This month, the Natural History Museum of Los Angeles County unveiled Green Diamonds: Natural Radiance, a special exhibition that spotlights 60 of the planet’s most incredible loose and mounted green diamonds. Located in the museum’s Gem and Mineral Hall, the gems are part of the Gamma Collection, which was amassed over two decades by David Shara, founder of New York–based firm Optimum Diamonds. “I focus on the diamonds that have the absolute highest levels of color,” explains Shara, “the most extraordinary Jolly Rancher–type colors. And that’s really the focus of this collection.” The Gamma Collection—named after the type of natural radiation that gives the diamond its vibrant hue—will be on view through April of next year and highlights rough gems as well as finished pieces, including a few one-of-a-kind, nautilus-shell-inspired pieces by L.A.-based designer Arun Bohra of Arunashi.
To get a better understanding of the gems in this exhibit, we asked Shara to break down some green diamond details for us.
What kind of green diamonds are the most coveted?
The vivids are the highest level of color and are extraordinarily rare.
I focus on the most saturated—not just the ones that are graded at vivid [by the GIA] but the ones that are the highest-level vivid. Those are the most saturated in the world. They are the crux of this collection at the Natural History Museum, and they are the crux of what I’ve been collecting for the last 20 years.
Just how rare are large green diamonds?
There are approximately 300 pure vivid green diamonds in the world that are above one carat.
When you get above three carats, there are 10 or less in the world.
What’s the largest green diamond ever discovered?
The largest in the world is a 5.03-carat fancy vivid green diamond known as the Aurora Green. It sold at auction at Christie’s. It was bought by Chow Tai Fook for $16.8 million, so $3.5 million per carat.
What are some of the must-see stones in the Gamma Collection?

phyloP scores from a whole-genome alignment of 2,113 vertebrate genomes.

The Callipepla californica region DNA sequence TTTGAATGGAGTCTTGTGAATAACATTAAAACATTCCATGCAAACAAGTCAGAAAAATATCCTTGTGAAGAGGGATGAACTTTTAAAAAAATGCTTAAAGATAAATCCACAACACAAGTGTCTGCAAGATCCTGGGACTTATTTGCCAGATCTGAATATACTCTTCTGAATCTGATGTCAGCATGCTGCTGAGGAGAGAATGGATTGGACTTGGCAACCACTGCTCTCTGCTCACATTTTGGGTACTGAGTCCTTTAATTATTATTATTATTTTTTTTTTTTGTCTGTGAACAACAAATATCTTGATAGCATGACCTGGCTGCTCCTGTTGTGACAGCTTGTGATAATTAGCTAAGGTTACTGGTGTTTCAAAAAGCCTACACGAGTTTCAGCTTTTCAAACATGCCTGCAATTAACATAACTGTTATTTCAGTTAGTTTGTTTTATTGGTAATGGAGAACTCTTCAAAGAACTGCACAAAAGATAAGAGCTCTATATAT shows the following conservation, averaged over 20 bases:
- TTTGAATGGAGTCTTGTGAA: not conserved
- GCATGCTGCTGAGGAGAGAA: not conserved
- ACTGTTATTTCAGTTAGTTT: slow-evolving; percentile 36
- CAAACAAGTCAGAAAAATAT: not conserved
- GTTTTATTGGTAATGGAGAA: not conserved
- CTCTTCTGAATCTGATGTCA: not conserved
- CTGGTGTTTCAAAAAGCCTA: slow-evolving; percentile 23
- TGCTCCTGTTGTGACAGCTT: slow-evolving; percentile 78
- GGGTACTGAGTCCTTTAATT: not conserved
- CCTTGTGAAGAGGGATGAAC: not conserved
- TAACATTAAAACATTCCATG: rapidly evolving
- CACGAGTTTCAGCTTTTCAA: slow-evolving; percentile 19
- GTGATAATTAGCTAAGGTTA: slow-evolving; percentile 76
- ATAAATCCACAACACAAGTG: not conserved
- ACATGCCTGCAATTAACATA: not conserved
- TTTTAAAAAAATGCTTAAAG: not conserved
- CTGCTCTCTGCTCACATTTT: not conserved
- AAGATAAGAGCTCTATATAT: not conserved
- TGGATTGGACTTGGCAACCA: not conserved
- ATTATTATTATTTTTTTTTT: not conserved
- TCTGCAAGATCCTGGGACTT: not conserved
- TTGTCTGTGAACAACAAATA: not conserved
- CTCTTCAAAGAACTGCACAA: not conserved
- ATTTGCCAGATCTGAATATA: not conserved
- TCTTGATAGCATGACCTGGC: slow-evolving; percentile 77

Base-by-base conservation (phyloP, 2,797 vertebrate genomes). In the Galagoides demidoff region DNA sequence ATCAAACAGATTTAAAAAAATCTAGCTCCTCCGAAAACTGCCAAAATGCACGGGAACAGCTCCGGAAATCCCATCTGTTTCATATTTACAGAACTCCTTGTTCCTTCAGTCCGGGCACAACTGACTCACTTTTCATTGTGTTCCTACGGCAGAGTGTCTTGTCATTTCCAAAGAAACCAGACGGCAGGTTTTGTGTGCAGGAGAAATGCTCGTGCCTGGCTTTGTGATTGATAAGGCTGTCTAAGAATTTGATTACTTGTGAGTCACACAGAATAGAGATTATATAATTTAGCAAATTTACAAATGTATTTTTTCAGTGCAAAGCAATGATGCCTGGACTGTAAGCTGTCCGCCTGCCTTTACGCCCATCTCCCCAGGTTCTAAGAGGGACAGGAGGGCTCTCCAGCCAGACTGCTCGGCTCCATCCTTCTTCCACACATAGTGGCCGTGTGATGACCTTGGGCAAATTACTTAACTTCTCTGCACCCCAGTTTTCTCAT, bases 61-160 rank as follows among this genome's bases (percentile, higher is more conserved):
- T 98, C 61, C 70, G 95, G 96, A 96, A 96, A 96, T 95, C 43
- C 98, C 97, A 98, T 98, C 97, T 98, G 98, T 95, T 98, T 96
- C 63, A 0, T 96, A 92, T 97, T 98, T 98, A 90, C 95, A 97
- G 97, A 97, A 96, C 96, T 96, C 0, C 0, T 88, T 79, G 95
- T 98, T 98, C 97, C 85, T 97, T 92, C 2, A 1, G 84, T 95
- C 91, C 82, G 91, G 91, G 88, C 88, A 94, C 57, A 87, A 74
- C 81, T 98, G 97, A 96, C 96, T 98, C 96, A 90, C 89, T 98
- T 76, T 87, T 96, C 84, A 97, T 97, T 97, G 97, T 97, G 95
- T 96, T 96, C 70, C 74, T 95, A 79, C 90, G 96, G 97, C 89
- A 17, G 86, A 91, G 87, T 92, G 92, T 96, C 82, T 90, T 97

The largest vivid yellowish-green diamond is on display here in the museum. It’s called the Mantis Diamond, after a praying mantis. Another is called the Shangri-La, which for many years was the largest fancy vivid green diamond in the world—3.88 carats of fancy vivid green. It is without a doubt the finest and most saturated large vivid green diamond that’s ever been found.
What gives green diamonds their color?
At some point in their formation, they sat next to some radioactive source: uranium, thorium, something that is producing different types of radiation—and, in particular, gamma rays. Gamma rays are the strongest of all—more than X-rays, ultraviolet rays, visible light, and infrared. Gamma rays are by far the most powerful and the most dangerous to humans, as well. Diamonds are billions of trillions of carbon atoms in sheets, and these gamma rays are able to knock individual carbon atoms out of the crystal lattice of a diamond. When a gamma ray comes in at the right angle and with the right power, it’s able to knock those carbon atoms out of place, which creates a hole or a deficiency. Those deficiencies act as light traps. They’re able to capture more of the blue and red lights, and then they allow for more of the green to come through. The more light traps there are, the greener the diamond becomes.
How can someone tell the difference between an emerald and a green diamond?
The best green diamonds have saturation similar to a top emerald, but it has all the sparkle and fire of the finest white diamonds. You see all the colors of the rainbow.
When it comes to cutting and designing, what kinds of unique challenges do green diamonds present?
If you polish green diamonds with too much friction, too much heat, those holes fill back in, and the color goes away and it will never come back. It’s terrible. Once the color is gone, it’s gone forever.
They are also the most temperamental, most difficult of all the gemstones to cut. Diamond is so hard to cut in the first place, and when you cut a green diamond, you’re cutting diamond with diamond, so you’re generating enormous amounts of heat, pressure, and vibration on the stone—none of which are helpful to maintaining color. It’s a very, very difficult thing to do.
What gems do you think pair best with green diamonds?
I happen to love them with white diamonds in classical settings. And I love them paired with Argyle pink diamonds. Some of the really saturated greens, they do very well with red diamonds, as well.
Where do green diamonds come from?
There’s no rhyme or reason to it. Green diamonds are found in all of the mines in the world. Wherever you find white diamonds, occasionally you find a green diamond, too. While there’s no one set area of radioactivity, a lot of them are found in Brazil and Venezuela. But we don’t know if they are produced on the surface or 200 miles below the surface a billion years ago. It’s a real mystery.